Northrop Grumman Corporation has begun flight testing of the MS-177 sensor payload with a successful inaugural flight on an RQ-4 Global Hawk high altitude long endurance autonomous aircraft system. The flight tests mark the first time the sensor has been flown on a high altitude long-range autonomous aircraft and extend the mission capabilities of the system. The MS-177 sensor is designed to provide capabilities to not only «find» targets using broad area search and different sensing technologies, but to also fix, track, and assess targets through its agility and multiple sensing modalities.
The MS-177 testing is expected to continue through the first half of 2017. The successful flight test at Northrop Grumman’s Palmdale, California facility follows the demonstrations of two sensors previously unavailable on the Global Hawk. Northrop Grumman successfully flew a Senior Year Electro-optical Reconnaissance System-2 (SYERS-2) intelligence gathering sensor in February 2016 and has recently completed flight tests of the Optical Bar Camera.
«The MS-177 is the new benchmark in imaging Intelligence, Surveillance and Reconnaissance (ISR) sensors and its integration into the Global Hawk platform expands the mission capability we can provide», said Mick Jaggers, vice president and program manager, Global Hawk program, Northrop Grumman. «This successful flight is another milestone in an aggressive effort to demonstrate Global Hawk’s versatility and effectiveness in carrying a variety of sensor payloads and support establishing Open Mission Systems (OMS) compliancy».
The Global Hawk system is the premier provider of persistent intelligence, surveillance and reconnaissance information. Able to fly at high altitudes for greater than 30 hours, Global Hawk is designed to gather near-real-time, high-resolution imagery of large areas of land in all types of weather – day or night. In active operation with the U.S. Air Force since 2001, Global Hawk has amassed more than 200,000 flight hours with missions flown in support of military and humanitarian operations.
Northrop Grumman Corporation successfully flew a SYERS-2 intelligence gathering sensor on an RQ-4 Global Hawk high altitude long endurance Unmanned Aircraft System (UAS), marking the first time the legacy U.S. Air Force sensor has been demonstrated on a high altitude unmanned aircraft.
With the success of the SYERS-2 flight, Northrop Grumman plans to fly an Optical Bar Camera (OBC) sensor and an MS-177 multi-spectral sensor later in the year. Payload integration is not new to Global Hawk. NASA has successfully integrated and flown over 30 different information-gathering payloads on Global Hawk.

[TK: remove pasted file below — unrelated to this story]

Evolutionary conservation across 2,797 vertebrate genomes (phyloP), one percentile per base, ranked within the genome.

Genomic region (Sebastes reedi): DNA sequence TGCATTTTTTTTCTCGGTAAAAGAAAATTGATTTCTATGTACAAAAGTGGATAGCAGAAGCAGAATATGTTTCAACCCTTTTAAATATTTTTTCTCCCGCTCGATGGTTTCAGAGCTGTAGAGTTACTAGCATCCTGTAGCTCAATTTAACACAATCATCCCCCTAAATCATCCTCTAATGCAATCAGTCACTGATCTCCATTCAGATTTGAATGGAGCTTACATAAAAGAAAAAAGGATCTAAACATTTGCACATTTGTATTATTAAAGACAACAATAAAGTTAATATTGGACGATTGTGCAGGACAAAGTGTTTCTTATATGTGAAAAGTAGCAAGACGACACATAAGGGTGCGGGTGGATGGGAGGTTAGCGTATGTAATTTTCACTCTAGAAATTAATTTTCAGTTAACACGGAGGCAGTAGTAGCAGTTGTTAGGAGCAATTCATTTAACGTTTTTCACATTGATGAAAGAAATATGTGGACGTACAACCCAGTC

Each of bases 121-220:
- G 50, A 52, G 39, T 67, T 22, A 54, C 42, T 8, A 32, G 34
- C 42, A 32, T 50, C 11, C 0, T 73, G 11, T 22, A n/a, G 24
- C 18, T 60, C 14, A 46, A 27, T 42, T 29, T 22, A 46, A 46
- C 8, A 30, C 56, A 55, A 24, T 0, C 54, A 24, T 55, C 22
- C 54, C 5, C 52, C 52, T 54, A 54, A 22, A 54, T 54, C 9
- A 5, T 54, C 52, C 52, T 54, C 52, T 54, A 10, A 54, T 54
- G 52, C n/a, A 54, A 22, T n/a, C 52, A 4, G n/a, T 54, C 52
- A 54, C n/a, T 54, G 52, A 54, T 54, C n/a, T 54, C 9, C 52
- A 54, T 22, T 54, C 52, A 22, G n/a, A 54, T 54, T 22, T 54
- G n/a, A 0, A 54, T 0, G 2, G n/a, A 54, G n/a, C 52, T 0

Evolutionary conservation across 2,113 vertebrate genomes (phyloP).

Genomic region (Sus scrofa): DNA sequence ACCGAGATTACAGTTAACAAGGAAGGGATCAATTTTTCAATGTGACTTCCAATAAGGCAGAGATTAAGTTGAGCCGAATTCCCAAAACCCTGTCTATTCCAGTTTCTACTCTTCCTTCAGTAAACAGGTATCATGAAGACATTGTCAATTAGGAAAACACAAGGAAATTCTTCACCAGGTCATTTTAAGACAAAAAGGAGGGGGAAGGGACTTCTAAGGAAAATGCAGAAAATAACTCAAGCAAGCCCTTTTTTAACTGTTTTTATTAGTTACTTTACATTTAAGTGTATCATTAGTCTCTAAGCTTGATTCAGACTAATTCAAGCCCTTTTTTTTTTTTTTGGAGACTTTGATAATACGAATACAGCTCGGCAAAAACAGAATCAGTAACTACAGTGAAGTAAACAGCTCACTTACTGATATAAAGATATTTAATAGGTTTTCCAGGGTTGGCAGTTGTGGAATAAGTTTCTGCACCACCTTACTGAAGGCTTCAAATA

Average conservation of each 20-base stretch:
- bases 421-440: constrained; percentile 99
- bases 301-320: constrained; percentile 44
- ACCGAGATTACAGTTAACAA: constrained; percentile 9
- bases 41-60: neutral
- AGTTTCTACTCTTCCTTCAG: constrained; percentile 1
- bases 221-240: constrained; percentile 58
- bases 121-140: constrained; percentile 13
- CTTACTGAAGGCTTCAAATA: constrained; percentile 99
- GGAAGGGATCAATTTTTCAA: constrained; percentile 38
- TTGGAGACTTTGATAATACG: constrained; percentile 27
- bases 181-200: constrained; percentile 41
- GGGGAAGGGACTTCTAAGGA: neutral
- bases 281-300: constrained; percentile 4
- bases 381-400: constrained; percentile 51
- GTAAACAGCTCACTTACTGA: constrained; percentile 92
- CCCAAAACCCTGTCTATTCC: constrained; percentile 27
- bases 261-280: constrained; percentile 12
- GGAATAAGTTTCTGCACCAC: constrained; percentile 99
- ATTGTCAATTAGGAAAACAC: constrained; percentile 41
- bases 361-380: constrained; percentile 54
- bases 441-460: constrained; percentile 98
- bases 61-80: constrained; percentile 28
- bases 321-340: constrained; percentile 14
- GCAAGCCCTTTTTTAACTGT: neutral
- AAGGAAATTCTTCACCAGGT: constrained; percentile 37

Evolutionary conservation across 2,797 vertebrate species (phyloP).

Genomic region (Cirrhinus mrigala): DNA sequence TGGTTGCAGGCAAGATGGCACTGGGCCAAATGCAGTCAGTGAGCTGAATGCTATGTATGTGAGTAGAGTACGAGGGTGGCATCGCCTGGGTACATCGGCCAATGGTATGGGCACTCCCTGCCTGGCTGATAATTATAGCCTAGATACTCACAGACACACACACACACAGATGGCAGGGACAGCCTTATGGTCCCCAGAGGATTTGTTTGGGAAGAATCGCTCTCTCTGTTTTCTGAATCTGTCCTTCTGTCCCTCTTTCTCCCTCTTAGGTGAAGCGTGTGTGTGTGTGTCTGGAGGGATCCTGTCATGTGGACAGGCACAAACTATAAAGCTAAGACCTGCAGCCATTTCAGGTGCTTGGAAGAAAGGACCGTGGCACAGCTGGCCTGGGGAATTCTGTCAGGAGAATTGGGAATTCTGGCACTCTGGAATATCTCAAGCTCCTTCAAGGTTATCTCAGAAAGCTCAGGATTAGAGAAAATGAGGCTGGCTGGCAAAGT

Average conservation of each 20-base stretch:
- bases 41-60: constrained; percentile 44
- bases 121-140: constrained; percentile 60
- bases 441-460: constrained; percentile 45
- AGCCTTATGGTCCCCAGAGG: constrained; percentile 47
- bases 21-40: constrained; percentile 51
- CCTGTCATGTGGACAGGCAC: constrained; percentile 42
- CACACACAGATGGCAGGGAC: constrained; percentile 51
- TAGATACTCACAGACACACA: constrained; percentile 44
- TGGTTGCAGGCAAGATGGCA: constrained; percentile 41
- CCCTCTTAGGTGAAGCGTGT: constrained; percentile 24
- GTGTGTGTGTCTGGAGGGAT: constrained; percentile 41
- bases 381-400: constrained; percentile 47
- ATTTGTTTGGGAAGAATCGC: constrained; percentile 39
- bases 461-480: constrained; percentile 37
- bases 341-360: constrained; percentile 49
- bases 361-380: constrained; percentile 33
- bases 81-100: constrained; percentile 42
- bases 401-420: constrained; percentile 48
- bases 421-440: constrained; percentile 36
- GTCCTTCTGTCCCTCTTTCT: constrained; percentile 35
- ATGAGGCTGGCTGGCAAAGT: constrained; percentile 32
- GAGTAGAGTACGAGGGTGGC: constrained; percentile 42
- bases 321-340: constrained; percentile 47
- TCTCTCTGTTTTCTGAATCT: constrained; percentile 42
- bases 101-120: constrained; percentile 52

Existing models of the U.S Air Force Global Hawk are capable of carrying an Enhanced Integrated Sensor Suite (EISS), Airborne Signals Intelligence Payload (ASIP) and Multi-Platform Radar Technology Insertion Program (MP-RTIP). The addition of legacy and future sensors is made possible by Northrop Grumman’s innovative Universal Payload Adapter (UPA), a bracket that mounts to an existing Global Hawk airframe, allowing it to support a wide variety of payloads.
«This SYERS-2 flight is only the beginning. We firmly believe that with the addition of the UPA, Global Hawk is capable of flying any mission the U.S. Air Force requires», said Mick Jaggers, vice president and program manager, Global Hawk unmanned aircraft system programs, Northrop Grumman. «Northrop Grumman is funding this study in order to prove that the system can affordably carry the same sensors as any other Intelligence, Surveillance and Reconnaissance (ISR) aircraft. We look forward to continuing to work with our Air Force partners on this groundbreaking solution».
Flight tests are taking place at Northrop Grumman’s Palmdale, California facility in cooperation with the U.S. Air Force. Northrop Grumman and the Air Force reached a Cooperative Research and Development Agreement (CRADA) last year that allows the company to test previously unavailable sensors on the Global Hawk.
Northrop Grumman’s high altitude long endurance UAS series have exceeded more than 160,000 total flight hours. The system’s cost per flight hour has fallen to half that of the manned competitor.